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Chromium: Biological Relevance

  1. John B. Vincent

Published Online: 15 MAR 2006

DOI: 10.1002/0470862106.ia042

Encyclopedia of Inorganic Chemistry

Encyclopedia of Inorganic Chemistry

How to Cite

Vincent, J. B. 2006. Chromium: Biological Relevance. Encyclopedia of Inorganic Chemistry. .

Author Information

  1. The University of Alabama, Tuscaloosa, AL, USA

Publication History

  1. Published Online: 15 MAR 2006

Abstract

The biochemistry of CrIII has been a poorly understood field of endeavor; studies of the biochemistry of none of the other transition metals have been as problematic. Despite four decades of investigation, only recently has a clear picture of the role of Cr been defined potentially. The biologically important form is the trivalent ion, although not in the form of the purported glucose tolerance factor. Apparently, CrIII is required for proper carbohydrate and lipid metabolism in mammals, although Cr deficiency is difficult to achieve. Conditions that increase circulating glucose and insulin concentrations increase urinary chromium output. Cr is excreted after an insulin challenge, probably in the form of the oligopeptide chromodulin. Chromodulin may be the key to understanding the role of Cr at a molecular level as the molecule has been found to bind to the activated insulin receptor, stimulating its kinase activity. A mechanism for the action of chromodulin has been proposed recently. The popular nutritional supplement chromium picolinate has been associated with potentially deleterious effects. The mechanism of toxicity of chromate (CrVI) is still an area of intense investigation.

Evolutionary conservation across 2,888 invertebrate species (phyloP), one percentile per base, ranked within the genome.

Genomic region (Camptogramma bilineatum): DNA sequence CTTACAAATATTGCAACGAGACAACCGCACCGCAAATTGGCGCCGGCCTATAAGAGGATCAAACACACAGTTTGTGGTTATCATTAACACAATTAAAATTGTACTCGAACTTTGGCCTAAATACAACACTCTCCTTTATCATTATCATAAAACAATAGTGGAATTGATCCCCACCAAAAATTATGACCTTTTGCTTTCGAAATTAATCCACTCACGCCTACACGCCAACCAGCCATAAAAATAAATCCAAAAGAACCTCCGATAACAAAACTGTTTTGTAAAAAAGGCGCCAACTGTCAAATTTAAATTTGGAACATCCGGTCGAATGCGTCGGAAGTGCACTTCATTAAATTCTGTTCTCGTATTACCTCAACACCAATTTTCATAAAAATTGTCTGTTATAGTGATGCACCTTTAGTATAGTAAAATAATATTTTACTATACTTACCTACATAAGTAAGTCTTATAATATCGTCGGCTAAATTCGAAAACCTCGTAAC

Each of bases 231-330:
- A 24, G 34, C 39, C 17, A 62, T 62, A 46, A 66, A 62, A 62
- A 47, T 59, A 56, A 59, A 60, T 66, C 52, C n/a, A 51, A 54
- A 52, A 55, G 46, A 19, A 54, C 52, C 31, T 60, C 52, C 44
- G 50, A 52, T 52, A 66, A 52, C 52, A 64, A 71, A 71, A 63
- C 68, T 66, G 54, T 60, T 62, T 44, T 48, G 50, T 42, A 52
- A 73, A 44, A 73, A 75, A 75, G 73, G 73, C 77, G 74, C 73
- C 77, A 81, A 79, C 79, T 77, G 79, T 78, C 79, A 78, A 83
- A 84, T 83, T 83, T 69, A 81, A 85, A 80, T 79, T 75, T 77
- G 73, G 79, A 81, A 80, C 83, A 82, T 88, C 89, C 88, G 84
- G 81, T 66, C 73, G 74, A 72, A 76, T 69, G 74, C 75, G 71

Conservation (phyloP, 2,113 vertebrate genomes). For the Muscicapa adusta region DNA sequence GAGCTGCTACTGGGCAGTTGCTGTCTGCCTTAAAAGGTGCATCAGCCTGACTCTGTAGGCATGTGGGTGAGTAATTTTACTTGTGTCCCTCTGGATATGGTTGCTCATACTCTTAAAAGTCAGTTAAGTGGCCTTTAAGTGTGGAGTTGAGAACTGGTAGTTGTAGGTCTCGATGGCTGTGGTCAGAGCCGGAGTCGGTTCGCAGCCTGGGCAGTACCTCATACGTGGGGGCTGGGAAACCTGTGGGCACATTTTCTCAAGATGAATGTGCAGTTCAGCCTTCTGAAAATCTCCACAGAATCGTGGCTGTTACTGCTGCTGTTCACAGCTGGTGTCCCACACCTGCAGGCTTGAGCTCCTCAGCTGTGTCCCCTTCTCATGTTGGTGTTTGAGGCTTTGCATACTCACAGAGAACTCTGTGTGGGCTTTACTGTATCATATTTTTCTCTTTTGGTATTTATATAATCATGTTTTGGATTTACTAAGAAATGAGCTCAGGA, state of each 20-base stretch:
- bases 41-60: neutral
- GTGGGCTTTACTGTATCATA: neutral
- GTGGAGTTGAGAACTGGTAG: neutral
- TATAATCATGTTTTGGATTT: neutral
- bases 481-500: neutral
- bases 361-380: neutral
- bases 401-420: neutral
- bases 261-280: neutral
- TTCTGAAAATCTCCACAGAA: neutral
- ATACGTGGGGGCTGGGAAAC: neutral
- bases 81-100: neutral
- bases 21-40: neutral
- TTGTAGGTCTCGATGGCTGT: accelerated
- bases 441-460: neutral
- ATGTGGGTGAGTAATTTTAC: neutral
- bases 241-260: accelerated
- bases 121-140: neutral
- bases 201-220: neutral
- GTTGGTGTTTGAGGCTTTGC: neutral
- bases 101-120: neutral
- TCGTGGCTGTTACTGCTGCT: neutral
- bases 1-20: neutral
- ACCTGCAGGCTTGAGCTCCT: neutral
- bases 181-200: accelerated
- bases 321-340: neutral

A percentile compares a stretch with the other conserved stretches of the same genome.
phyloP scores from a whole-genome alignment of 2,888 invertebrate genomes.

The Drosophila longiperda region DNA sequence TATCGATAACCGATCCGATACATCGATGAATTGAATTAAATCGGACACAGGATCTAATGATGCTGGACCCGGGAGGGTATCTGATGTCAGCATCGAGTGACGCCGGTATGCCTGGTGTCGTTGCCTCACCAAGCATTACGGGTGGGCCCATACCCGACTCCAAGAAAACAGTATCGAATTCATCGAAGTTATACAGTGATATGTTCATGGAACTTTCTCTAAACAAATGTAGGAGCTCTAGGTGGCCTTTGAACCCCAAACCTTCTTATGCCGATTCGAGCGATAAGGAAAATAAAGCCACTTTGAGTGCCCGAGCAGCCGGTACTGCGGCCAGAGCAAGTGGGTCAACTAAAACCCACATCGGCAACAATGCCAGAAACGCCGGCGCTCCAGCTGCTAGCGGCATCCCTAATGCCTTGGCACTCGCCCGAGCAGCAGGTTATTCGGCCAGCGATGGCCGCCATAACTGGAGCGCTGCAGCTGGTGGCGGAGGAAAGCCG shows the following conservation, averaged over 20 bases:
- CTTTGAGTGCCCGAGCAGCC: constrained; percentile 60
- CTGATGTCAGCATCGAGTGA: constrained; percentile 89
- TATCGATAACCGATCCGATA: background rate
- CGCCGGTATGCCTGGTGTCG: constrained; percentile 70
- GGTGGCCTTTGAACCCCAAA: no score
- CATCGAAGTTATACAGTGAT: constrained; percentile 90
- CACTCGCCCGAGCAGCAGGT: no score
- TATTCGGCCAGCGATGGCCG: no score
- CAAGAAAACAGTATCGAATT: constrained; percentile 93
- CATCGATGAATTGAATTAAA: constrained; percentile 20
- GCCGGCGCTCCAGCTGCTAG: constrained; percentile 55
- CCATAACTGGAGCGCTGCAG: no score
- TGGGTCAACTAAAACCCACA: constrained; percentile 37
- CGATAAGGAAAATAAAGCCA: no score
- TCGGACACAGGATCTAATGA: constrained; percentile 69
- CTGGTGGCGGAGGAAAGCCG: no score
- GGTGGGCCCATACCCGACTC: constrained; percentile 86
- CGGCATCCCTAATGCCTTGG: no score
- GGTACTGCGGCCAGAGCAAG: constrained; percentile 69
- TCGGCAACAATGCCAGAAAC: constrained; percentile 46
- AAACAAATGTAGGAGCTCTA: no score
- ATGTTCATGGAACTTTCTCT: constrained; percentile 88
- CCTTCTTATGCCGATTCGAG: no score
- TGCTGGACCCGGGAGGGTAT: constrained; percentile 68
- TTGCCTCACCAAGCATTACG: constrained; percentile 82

Keywords:

  • chromium;
  • chromodulin;
  • insulin receptor;
  • diabetes;
  • glucose tolerance factor;
  • chromium picolinate;
  • chromate;
  • carcinogen;
  • low-molecular-weight chromium-binding substance;
  • transferrin